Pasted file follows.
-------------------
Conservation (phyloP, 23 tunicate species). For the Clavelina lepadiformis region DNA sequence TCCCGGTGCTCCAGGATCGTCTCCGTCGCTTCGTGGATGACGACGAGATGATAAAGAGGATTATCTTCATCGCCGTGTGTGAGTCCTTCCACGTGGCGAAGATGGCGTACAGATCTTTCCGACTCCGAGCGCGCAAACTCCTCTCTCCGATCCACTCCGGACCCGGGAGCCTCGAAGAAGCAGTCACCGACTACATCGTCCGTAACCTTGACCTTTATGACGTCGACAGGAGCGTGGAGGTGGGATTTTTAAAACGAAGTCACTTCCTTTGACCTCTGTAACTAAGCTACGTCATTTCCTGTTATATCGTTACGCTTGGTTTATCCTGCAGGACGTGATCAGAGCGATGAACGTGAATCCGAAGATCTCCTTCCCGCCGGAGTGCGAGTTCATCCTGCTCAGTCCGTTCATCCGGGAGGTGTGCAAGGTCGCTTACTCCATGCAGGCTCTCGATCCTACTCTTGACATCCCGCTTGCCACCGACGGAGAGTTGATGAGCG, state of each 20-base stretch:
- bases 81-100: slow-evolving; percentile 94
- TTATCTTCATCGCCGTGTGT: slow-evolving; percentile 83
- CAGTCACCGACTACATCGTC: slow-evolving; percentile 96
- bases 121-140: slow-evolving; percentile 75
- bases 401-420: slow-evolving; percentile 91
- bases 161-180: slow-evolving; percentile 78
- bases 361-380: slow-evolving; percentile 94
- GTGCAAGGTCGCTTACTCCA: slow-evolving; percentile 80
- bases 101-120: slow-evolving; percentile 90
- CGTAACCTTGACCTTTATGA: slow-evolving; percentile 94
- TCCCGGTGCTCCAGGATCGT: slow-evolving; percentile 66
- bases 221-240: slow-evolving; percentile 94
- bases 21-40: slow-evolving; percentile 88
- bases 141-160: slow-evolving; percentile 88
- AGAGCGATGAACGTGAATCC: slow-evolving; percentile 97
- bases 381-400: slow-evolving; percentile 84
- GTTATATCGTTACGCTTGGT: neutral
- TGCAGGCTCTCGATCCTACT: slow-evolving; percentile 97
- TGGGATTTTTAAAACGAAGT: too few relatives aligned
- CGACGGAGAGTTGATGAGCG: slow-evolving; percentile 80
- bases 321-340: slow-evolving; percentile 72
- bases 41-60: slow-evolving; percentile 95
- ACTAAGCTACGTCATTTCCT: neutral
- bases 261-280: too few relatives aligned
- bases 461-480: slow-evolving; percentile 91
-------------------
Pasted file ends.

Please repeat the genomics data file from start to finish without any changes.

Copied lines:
Conservation (phyloP, 23 tunicate species). For the Clavelina lepadiformis region DNA sequence TCCCGGTGCTCCAGGATCGTCTCCGTCGCTTCGTGGATGACGACGAGATGATAAAGAGGATTATCTTCATCGCCGTGTGTGAGTCCTTCCACGTGGCGAAGATGGCGTACAGATCTTTCCGACTCCGAGCGCGCAAACTCCTCTCTCCGATCCACTCCGGACCCGGGAGCCTCGAAGAAGCAGTCACCGACTACATCGTCCGTAACCTTGACCTTTATGACGTCGACAGGAGCGTGGAGGTGGGATTTTTAAAACGAAGTCACTTCCTTTGACCTCTGTAACTAAGCTACGTCATTTCCTGTTATATCGTTACGCTTGGTTTATCCTGCAGGACGTGATCAGAGCGATGAACGTGAATCCGAAGATCTCCTTCCCGCCGGAGTGCGAGTTCATCCTGCTCAGTCCGTTCATCCGGGAGGTGTGCAAGGTCGCTTACTCCATGCAGGCTCTCGATCCTACTCTTGACATCCCGCTTGCCACCGACGGAGAGTTGATGAGCG, state of each 20-base stretch:
- bases 81-100: slow-evolving; percentile 94
- TTATCTTCATCGCCGTGTGT: slow-evolving; percentile 83
- CAGTCACCGACTACATCGTC: slow-evolving; percentile 96
- bases 121-140: slow-evolving; percentile 75
- bases 401-420: slow-evolving; percentile 91
- bases 161-180: slow-evolving; percentile 78
- bases 361-380: slow-evolving; percentile 94
- GTGCAAGGTCGCTTACTCCA: slow-evolving; percentile 80
- bases 101-120: slow-evolving; percentile 90
- CGTAACCTTGACCTTTATGA: slow-evolving; percentile 94
- TCCCGGTGCTCCAGGATCGT: slow-evolving; percentile 66
- bases 221-240: slow-evolving; percentile 94
- bases 21-40: slow-evolving; percentile 88
- bases 141-160: slow-evolving; percentile 88
- AGAGCGATGAACGTGAATCC: slow-evolving; percentile 97
- bases 381-400: slow-evolving; percentile 84
- GTTATATCGTTACGCTTGGT: neutral
- TGCAGGCTCTCGATCCTACT: slow-evolving; percentile 97
- TGGGATTTTTAAAACGAAGT: too few relatives aligned
- CGACGGAGAGTTGATGAGCG: slow-evolving; percentile 80
- bases 321-340: slow-evolving; percentile 72
- bases 41-60: slow-evolving; percentile 95
- ACTAAGCTACGTCATTTCCT: neutral
- bases 261-280: too few relatives aligned
- bases 461-480: slow-evolving; percentile 91